- The structure of the sigma unit is such that there is a recognition pocket for a nucleotide– the A−11(nt) base from the duplex DNA. This base gets flipped into its recognition pocket in σA2 is thought to be the key event in the initiation of promoter melting and the formation of the transcription bubble.
- Once the transcription bubble has formed and transcription initiates.
c. Abortive initiation: Once the open complex has formed, the DNA template can begin to be copied, and the core polymerase adds nucleotides complementary to one strand of the DNA. The polymerase adds several nucleotides while still bound to the promoter, and without moving along the DNA template. Initially, short pieces of RNA a few nucleotides long may be made and released, without the polymerase leaving the promoter.
Part of it is due to the contacts the sigma factor still has with the promoter.
d. Promoter Escape: After several abortive initiation attempts, the polymerase synthesizes an RNA molecule from 9 to 12 nucleotides in length, which allows the polymerase to transition to the elongation stage. The σ subunit also dissociates from the core enzyme which ‘breaks free’ or ‘escapes’ into the gene.
6.6.2 Transcriptional Elongation
The core polymerase can move along the template, unwinding the DNA ahead of it to maintain a transcription bubble of 12-15 base pairs and synthesizing RNA complementary to one of the strands of the DNA.
RNA polymerases are by themselves processive (with no need for additional apparatus) adding hundreds or thousands of bases to the growing RNA at about 20-50 nucleotides per second.
Unlike DNA polymerases there is no elaborate mechanism for proof-reading. Although research has shown that RNA polymerase is capable of a type of proofreading in the course of transcription.
When RNA polymerase incorporates a nucleotide that does not match the DNA template, it backtracks and cleaves the last two nucleotides.
As mentioned earlier, a sequence of nucleotides called the terminator is the signal to the RNA polymerase to stop transcription and dissociate from the template.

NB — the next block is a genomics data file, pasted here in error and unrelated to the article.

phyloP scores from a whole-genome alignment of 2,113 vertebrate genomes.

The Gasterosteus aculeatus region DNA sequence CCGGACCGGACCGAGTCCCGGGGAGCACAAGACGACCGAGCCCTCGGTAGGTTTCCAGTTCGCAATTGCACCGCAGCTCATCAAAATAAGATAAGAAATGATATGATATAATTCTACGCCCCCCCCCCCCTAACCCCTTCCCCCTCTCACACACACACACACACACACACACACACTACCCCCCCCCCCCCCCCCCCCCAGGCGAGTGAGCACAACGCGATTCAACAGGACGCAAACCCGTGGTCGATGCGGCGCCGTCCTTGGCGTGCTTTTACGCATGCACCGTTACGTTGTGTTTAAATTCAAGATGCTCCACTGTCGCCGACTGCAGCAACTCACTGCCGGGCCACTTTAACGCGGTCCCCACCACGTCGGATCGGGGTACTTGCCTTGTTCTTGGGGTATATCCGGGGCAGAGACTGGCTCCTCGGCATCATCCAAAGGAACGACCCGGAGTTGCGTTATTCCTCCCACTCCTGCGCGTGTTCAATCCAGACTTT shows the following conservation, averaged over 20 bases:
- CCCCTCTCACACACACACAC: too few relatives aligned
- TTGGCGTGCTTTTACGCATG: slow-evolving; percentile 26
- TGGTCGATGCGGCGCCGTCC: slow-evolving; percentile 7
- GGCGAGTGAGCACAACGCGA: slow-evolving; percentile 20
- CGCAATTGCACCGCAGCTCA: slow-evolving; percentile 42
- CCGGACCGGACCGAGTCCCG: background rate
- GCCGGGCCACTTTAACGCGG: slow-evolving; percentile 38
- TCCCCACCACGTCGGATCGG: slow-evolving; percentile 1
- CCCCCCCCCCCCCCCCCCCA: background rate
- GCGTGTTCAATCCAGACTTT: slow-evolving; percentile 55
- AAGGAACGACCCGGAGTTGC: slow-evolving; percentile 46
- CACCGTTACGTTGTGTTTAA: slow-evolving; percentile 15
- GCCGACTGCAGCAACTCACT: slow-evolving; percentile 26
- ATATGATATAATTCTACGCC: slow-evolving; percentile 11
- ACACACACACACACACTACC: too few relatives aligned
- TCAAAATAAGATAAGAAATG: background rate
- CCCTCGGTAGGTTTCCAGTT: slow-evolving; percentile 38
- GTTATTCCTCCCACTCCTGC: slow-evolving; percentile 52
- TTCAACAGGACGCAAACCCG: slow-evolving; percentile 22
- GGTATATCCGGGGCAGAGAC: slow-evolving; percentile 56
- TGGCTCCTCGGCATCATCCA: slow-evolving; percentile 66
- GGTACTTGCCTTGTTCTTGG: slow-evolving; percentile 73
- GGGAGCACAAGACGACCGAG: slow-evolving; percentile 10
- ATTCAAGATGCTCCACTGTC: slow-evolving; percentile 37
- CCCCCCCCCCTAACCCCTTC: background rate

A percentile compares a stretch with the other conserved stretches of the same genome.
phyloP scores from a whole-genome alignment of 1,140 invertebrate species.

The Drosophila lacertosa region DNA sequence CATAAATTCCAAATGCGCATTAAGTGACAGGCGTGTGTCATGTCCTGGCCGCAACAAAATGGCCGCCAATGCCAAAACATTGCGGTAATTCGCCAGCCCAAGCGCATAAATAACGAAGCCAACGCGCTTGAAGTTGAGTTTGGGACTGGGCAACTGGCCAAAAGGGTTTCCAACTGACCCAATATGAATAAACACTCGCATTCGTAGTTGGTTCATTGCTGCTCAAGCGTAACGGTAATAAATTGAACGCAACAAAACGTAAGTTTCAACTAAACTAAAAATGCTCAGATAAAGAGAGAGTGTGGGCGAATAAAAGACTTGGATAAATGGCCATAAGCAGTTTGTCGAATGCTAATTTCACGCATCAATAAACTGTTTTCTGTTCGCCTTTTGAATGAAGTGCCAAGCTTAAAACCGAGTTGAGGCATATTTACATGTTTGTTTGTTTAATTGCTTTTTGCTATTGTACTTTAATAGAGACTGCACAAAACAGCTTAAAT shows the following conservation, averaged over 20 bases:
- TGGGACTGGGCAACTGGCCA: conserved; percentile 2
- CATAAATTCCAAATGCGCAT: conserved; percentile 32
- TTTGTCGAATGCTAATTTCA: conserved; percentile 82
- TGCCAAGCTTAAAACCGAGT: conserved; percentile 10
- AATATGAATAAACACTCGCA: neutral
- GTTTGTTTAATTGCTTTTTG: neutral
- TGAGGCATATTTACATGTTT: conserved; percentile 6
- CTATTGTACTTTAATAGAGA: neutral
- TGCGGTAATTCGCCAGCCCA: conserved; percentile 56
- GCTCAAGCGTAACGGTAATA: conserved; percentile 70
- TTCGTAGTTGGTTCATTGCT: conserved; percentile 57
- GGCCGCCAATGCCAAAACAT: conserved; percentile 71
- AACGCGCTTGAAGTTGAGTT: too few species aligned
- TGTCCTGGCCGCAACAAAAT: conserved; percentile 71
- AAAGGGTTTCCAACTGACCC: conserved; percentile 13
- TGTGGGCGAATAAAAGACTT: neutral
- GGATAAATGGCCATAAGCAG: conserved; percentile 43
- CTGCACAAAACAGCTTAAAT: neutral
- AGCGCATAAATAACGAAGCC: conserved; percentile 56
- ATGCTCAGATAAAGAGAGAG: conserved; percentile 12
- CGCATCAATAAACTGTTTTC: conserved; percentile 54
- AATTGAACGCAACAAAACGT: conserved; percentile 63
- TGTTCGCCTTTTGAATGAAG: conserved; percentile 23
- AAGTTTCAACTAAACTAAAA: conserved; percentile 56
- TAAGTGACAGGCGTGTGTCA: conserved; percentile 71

Some terminator sequences, known as intrinsic terminators, allow termination by RNA polymerase without the help of any additional factors, while others, called Rho-dependent terminators, require the assistance of a protein factor called rho (ρ).
How does the sequence of the terminator cause the RNA polymerase to stop adding nucleotides and release the transcript?
To understand this, it is useful to know that the terminator sequence precedes the last nucleotide of the transcript. In other words, the terminator is part of the end of the sequence that is transcribed.
These makeup about 50% of all terminators in prokaryotes and have two common features.
First, they contain inverted repeats, which are sequences of nucleotides on the same strand that are inverted and complementary. This sequence when transcribed into RNA can base-pair with each other to form a hairpin structure that contains a GC-rich run in the “stem” of the hairpin.
Second, adjacent to the inverted repeat is a stretch of 7- 9 Adenines. These when transcribed get converted to ‘U’s.
As RNA polymerase reaches and transcribes the terminator region the RNA will have a stem-loop structure. The secondary structure formed by the folding of the end of the RNA into the hairpin causes the RNA polymerase to pause!
Meanwhile, the run of U’s at the end of the hairpin permits the RNA-DNA hybrid in this region to come apart, because the base-pairing between A’s in the
DNA template and the U’s in the RNA is relatively weak.
This allows the transcript to be released from the DNA template and from the RNA polymerase.
Transcription termination factor Rho is an essential protein in E. coli first identified for its role in transcription termination at Rho-dependent terminators, and is estimated to terminate ~20% of E. coli transcripts. The rho gene is highly conserved and nearly ubiquitous in bacteria.
Rho is a helicase and consists of a hexamer of six identical monomers arranged in an open circle. The protein can separate the transcript from the template it is paired
As in intrinsic termination, rho-dependent termination requires the formation of a hairpin structure in the RNA that causes pausing of the RNA polymerase.
Meanwhile, rho binds to a region of the transcript called the rho utilization site (rut), a∼ cytidine-rich and poorly structured RNA sequence, and moves along the RNA till it reaches the paused RNA polymerase.
It then acts on the RNA-DNA hybrid, releasing the transcript from the template.
- Watch the Lecture videos that cover the material above. This will help to clarify or reinforce certain concepts if they were unclear.
- Complete the associated Lecture Quick checks
- Begin work on Problem Set.
References and Attributions
This chapter contains material taken from the following CC-licensed content. Changes include rewording, removing paragraphs and replacing with original material, and combining material from the sources.
1. Bergtrom, Gerald, “Cell and Molecular Biology 4e: What We Know and How We Found Out” (2020). Cell and Molecular Biology 4e: What We Know and How We Found Out – All Versions. 13.
2. Works contributed to LibreTexts by Kevin Ahern and Indira Rajagopal. LibreTexts content is licensed by CC BY-NC-SA 3.0. The entire textbook is available for free from the authors at http://biochem.science.oregonstate.edu/content/biochemistry-free-and-easy
3. Flatt, P.M. (2019) Biochemistry – Defining Life at the Molecular Level. Published by Western Oregon University, Monmouth, OR (CC BY-NC-SA). Available at: https://wou.edu/chemistry/courses/online-chemistry-textbooks/ch450-and-ch451-biochemistry-defining-life-at-the-molecular-level/?preview_id=4919&preview_nonce=cca8f0ce36&preview=true